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sum of inverse of numbers with certain terms omitted

We are working in base $b$, a positive integer greater than $1$. Let $S$ be the set of all positive integers that contain a given symbol in their base $b$ expansion. Let's choose the symbol to be $1$, (because every base we are considering uses this symbol). Show that the following series converges: $$\sum_{n\in({\mathbb{Z}^+}-S)}^\infty \frac{1}{n}$$ For example, if we look at base 10, the sum would start like $$\frac{1}{2}+\frac{1}{3}+...+\frac{1}{9}+\frac{1}{20}+\frac{1}{22}+\frac{1}{23}+...+\frac{1}{30}+\frac{1}{32}+...$$

Full disclosure: I got this question from my math class. I have a solution to it (largely inspired by the methods of others in my class), which I will post after awhile. I'm interested in seeing different solutions, as is discussed here http://meta.math.stackexchange.com/questions/4232/is-it-okay-to-ask-mathematical-puzzles-and-problems-i-have-solved

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marked as duplicate by J. M., Rudy the Reindeer, Old John, Jonas Teuwen, Pedro Tamaroff Aug 19 '12 at 3:43

This question has been asked before and already has an answer. If those answers do not fully address your question, please ask a new question.

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You should really be accepting the answer that you liked or found more useful, I think, not the one that others think is useful. Votes here are sometimes misleading. –  Pedro Tamaroff Aug 18 '12 at 16:35
    
Ok, that's fine. I'll remove that statement from the post. –  C. Williamson Aug 18 '12 at 16:37
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Your series is called a Kempner series. See this question. –  J. M. Aug 18 '12 at 17:36
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See also this article and this article. –  J. M. Aug 18 '12 at 17:40
    
@J.M. great find! This is cool because I was working on proving that if one excludes any sequence of length n from appearing in the number, then the series still converges. –  C. Williamson Aug 18 '12 at 20:46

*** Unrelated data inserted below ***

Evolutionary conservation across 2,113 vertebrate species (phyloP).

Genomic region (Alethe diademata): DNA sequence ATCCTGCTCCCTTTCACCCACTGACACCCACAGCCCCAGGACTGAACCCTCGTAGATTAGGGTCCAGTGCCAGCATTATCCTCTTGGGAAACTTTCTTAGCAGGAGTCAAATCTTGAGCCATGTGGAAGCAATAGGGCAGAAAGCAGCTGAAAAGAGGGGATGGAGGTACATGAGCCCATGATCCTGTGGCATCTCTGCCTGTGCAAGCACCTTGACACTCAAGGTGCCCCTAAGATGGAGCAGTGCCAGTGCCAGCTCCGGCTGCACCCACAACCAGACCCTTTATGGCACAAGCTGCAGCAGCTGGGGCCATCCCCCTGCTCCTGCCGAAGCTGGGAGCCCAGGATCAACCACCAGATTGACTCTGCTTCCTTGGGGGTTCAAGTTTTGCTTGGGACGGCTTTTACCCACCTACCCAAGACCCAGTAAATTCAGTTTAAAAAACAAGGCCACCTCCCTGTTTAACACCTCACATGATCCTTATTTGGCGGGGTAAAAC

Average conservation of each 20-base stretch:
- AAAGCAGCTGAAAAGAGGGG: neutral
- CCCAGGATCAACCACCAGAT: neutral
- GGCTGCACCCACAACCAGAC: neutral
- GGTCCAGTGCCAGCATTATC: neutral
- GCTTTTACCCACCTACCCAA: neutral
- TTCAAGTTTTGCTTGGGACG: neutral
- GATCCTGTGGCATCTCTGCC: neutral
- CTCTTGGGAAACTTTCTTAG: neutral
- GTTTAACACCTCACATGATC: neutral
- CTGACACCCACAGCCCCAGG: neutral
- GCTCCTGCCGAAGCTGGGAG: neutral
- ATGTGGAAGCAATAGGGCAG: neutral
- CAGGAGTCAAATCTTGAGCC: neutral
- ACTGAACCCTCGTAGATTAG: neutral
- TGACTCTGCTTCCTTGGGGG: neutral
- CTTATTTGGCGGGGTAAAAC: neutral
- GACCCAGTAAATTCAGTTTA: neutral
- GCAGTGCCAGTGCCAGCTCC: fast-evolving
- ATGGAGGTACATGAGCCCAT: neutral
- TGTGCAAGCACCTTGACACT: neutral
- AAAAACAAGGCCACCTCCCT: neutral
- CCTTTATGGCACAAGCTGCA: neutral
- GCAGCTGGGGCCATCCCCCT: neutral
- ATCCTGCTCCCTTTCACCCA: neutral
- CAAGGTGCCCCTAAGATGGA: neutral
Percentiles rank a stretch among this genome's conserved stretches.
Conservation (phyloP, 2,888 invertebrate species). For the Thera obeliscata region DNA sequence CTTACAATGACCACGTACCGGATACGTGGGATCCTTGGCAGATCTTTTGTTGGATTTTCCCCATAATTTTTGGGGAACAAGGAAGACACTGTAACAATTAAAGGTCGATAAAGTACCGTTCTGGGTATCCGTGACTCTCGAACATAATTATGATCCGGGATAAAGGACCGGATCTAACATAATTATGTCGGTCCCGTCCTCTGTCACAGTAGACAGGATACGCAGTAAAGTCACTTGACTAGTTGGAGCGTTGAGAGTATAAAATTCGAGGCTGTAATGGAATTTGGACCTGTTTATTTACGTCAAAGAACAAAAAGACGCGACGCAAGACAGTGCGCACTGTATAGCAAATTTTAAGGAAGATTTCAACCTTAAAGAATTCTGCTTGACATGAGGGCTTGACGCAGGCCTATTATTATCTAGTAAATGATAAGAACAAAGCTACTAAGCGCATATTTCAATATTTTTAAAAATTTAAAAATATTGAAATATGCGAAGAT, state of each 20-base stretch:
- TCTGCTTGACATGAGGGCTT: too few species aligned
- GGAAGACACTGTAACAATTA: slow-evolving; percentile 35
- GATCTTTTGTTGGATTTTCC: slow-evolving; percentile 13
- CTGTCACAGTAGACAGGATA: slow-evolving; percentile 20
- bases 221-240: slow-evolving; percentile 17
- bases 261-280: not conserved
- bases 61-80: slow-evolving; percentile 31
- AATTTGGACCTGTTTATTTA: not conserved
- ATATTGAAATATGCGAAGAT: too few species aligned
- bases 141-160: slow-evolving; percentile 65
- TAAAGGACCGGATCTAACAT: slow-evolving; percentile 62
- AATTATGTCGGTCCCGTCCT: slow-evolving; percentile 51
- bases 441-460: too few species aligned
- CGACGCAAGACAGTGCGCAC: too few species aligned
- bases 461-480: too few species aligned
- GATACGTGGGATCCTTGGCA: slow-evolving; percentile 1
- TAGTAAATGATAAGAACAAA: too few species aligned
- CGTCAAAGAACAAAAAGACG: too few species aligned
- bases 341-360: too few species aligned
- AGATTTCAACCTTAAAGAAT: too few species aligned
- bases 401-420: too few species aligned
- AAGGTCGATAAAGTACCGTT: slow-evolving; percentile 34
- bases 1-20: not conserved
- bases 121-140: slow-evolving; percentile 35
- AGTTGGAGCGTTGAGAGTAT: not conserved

2 Answers 2

up vote 3 down vote accepted

There are $(b-2)(b-1)^{k-1}$ elements $n$ which aren't in $S$ and have exactly $k$ digits, and for each of these you have $\frac{1}{n} \le \frac{1}{b^k}$. So you have an absolutely convergent majorant: $$\sum_{n \notin S} \frac{1}{n} \le (b-2)\sum_{k=1}^{\infty} (\frac{b-1}{b})^k < \infty$$

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Very nice and succint. You'll see that our methods are essentially the same. I wonder if there is another "good" way to solve this. –  C. Williamson Aug 18 '12 at 16:49
    
@C.Williamson I'm interested as well. –  Cocopuffs Aug 18 '12 at 16:50

First, consider numbers $n$ that are in the range $[b^k, b^{k+1})$. Since there are $b-1$ choices for the first digit in the base $b$ representation of $n$ (as zero cannot be leading), $\frac{b-2}{b-1}$ is the ratio of numbers that do not contain a $1$ in the first position. So, these numbers are the only ones still in $(\mathbb{Z}^+-S)$ and therefore the only ones that may still end up in the terms of the series. However, there is still a $\frac{1}{b}$ chance for each of the remaining positions in that number that a $1$ will appear.

Therefore, in the range $[b^k, b^{k+1})$, there are $(b^k-b^{k+1})(\frac{b-2}{b-1})(\frac{b-1}{b})^k$ numbers that will not be in set $S$ and thus have their reciprocal added to the series. Note also that every term in this range must be less than or equal to $\frac{1}{b^k}$. Therefore, the sum of the terms in the range must be less than or equal to the number of terms present in the range times $\frac{1}{b^k}$: $$\sum_{terms\in{[b^k, b^{k+1})}}(terms)^{-1}\leq{(b^k-b^{k+1})\left(\frac{b-2}{b-1}\right)\left(\frac{b-1}{b}\right)^k\left(\frac{1}{b^k}\right)}$$ It follows that: $$\sum_{n\in({\mathbb{Z}^+}-S)}^\infty \frac{1}{n}=\sum_{k=0}^\infty \sum_{terms\in{[b^k, b^{k+1})}}(terms)^{-1} \leq{\sum_{k=0}^\infty\left[ (b^k-b^{k+1})\left(\frac{b-2}{b-1}\right)\left(\frac{b-1}{b}\right)^k\left(\frac{1}{b^k}\right)\right]} $$ The last summation can be simplified to $$\left(\frac{b-2}{b-1}\right)\sum_{k=0}^\infty\left[(b-1)\left(\frac{b-1}{b}\right)^k\right] = (b-2)\sum_{k=0}^\infty\left(\frac{b-1}{b}\right)^k$$. This is a geometric series, which converges to $\frac{b-2}{1-\frac{b-1}{b}} = b(b-2)$. So, we have: $$\sum_{n\in({\mathbb{Z}^+}-S)}^\infty \frac{1}{n}\leq{b(b-2)}<{\infty}$$ We have just seen that the removal of all terms that contains one or more symbol in base $b$ from the harmonic series causes the series to converge in every base. Intuitively, the larger the base, the more options we have. This would mean we have fewer terms removed and a larger sum, which is suggested but not proved by the final inequality. In base 2, there are so few options (none, in fact) that the series has a value of 0 (which is less than or equal to $b(b-2)$).

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